- If in doubt, get your coffee analysed by a (preferably EU-accredited) laboratory to test for presence of PAHs. For instance, Eurofins charges a little over €30 for this analysis at the time of writing this study.
- Refer to the paper Effect of mild roasting on Arabica and Robusta coffee beans contamination with polycyclic aromatic hydrocarbons (2018) to learn more about PAH contamination in coffee and what steps of the production cycle should be controlled for.
- Read the European Commission’s Acrylamide Toolbox (2013) to learn more about this contaminant and its occurrence in roasted coffee.
General requirements on packaging and labelling
The European Union’s food labelling legislation does not apply to bulk products such as green coffee. However, there are specific industry practices for coffee labelling to ensure product identification and traceability:
- Product name
- International Coffee Organisation (ICO) identification code
- Country of origin
- Net weight in kilograms
- For certified coffee: name/code of the inspection body and certification number
Green coffee is traditionally shipped in woven bags made from natural fibres, such as jute or burlap. These bags typically hold 60 or 70 kilogrammes of green coffee. However, jute and burlap bags do not protect against moisture. As such, plastic big bags and plastic container liners are increasingly used, although they may still let some moisture in. These plastic bags range in size from 60 kilogrammes to full container-sized bags of 20 tonnes.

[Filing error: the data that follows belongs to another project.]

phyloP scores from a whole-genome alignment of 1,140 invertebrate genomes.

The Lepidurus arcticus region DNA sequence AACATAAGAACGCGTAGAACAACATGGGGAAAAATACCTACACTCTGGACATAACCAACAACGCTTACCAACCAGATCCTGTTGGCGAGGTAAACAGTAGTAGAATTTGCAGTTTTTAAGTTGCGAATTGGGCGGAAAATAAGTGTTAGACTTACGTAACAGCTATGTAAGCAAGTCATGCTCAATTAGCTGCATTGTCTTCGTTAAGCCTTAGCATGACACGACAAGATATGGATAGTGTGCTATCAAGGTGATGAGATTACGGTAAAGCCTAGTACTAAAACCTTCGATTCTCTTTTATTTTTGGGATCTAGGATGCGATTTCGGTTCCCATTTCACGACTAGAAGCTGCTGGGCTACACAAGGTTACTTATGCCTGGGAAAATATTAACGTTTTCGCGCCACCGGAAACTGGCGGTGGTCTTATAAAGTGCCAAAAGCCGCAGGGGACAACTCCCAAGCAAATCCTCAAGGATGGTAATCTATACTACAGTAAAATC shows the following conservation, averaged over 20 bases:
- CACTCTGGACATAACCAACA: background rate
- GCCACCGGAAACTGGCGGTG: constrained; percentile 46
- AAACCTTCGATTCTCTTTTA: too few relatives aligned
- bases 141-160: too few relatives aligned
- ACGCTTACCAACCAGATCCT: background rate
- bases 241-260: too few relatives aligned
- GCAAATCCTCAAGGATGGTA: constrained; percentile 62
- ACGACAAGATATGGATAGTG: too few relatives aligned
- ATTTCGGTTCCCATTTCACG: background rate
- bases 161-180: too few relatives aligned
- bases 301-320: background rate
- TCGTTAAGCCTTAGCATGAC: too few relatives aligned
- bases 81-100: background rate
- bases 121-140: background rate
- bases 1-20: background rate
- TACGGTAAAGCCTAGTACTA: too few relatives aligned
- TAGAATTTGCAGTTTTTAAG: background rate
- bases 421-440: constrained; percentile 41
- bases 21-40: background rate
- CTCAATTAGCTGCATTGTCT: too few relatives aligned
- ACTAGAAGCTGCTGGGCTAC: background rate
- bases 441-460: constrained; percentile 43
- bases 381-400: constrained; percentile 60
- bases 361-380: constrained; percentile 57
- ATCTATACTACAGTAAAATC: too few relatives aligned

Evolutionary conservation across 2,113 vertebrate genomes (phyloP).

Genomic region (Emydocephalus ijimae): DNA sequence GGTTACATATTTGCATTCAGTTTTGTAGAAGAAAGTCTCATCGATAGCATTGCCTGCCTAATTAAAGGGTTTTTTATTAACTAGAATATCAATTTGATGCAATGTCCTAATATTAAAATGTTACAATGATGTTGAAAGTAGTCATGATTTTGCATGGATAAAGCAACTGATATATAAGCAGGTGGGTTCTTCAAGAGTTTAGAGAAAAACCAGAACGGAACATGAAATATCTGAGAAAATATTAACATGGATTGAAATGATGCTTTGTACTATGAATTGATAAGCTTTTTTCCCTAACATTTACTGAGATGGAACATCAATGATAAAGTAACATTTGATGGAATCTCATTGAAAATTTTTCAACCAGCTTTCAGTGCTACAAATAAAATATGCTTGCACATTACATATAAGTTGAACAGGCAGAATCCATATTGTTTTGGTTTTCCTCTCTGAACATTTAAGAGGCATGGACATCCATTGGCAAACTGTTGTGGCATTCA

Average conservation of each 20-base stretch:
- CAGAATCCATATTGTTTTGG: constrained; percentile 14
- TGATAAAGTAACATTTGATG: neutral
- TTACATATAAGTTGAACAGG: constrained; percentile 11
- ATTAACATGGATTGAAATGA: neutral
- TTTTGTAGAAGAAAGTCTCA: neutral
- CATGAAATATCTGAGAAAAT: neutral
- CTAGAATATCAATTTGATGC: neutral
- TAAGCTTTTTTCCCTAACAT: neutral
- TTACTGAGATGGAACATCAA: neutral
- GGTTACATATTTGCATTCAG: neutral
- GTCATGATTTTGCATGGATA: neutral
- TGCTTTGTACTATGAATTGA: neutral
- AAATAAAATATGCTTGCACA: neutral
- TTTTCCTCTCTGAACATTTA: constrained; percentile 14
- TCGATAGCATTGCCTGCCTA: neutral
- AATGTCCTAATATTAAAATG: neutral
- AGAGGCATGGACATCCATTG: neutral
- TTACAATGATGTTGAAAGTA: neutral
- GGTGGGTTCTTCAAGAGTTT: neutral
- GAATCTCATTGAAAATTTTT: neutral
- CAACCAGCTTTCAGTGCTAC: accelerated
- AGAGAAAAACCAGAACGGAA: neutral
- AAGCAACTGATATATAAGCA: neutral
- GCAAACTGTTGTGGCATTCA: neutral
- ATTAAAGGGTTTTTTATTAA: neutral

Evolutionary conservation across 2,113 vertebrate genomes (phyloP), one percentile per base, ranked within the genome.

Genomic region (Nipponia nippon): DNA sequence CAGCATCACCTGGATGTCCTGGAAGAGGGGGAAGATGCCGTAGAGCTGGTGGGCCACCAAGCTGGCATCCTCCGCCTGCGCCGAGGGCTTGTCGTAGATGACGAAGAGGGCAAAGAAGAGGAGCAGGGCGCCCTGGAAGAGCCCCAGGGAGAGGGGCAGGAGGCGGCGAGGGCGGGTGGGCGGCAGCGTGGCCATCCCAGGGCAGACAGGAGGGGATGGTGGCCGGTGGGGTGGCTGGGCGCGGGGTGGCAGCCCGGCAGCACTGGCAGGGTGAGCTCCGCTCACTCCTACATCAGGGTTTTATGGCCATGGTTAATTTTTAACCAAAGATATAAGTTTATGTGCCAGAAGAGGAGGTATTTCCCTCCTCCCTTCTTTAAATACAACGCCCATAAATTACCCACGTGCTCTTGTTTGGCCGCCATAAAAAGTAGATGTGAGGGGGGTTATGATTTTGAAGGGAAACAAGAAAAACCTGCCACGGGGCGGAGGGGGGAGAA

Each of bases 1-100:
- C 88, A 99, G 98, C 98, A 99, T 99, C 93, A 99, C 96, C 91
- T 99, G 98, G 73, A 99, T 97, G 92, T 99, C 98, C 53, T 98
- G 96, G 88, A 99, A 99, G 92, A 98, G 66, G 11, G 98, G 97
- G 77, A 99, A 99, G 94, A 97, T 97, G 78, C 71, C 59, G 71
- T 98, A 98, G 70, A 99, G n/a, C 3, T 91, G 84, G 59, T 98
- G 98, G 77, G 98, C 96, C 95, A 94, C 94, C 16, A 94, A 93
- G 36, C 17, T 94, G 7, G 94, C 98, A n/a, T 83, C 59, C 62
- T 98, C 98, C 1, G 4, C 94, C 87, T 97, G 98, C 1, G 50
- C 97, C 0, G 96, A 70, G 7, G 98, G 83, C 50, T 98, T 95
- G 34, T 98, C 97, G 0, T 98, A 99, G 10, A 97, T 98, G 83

You also have high-barrier packaging (in all sizes, including container-size). This type of material keeps out both oxygen and moisture. Materials such as Grainpro or other innovative materials like Videplast bags are often used to pack specialty coffees inside jute bags. The most exclusive specialty coffees are often vacuum-packed to preserve the green coffee quality.
- Refer to the non-product specific legislation on labelling and packaging for more information on rules which apply to all goods marketed in the European Union.
2. What additional requirements do buyers often have?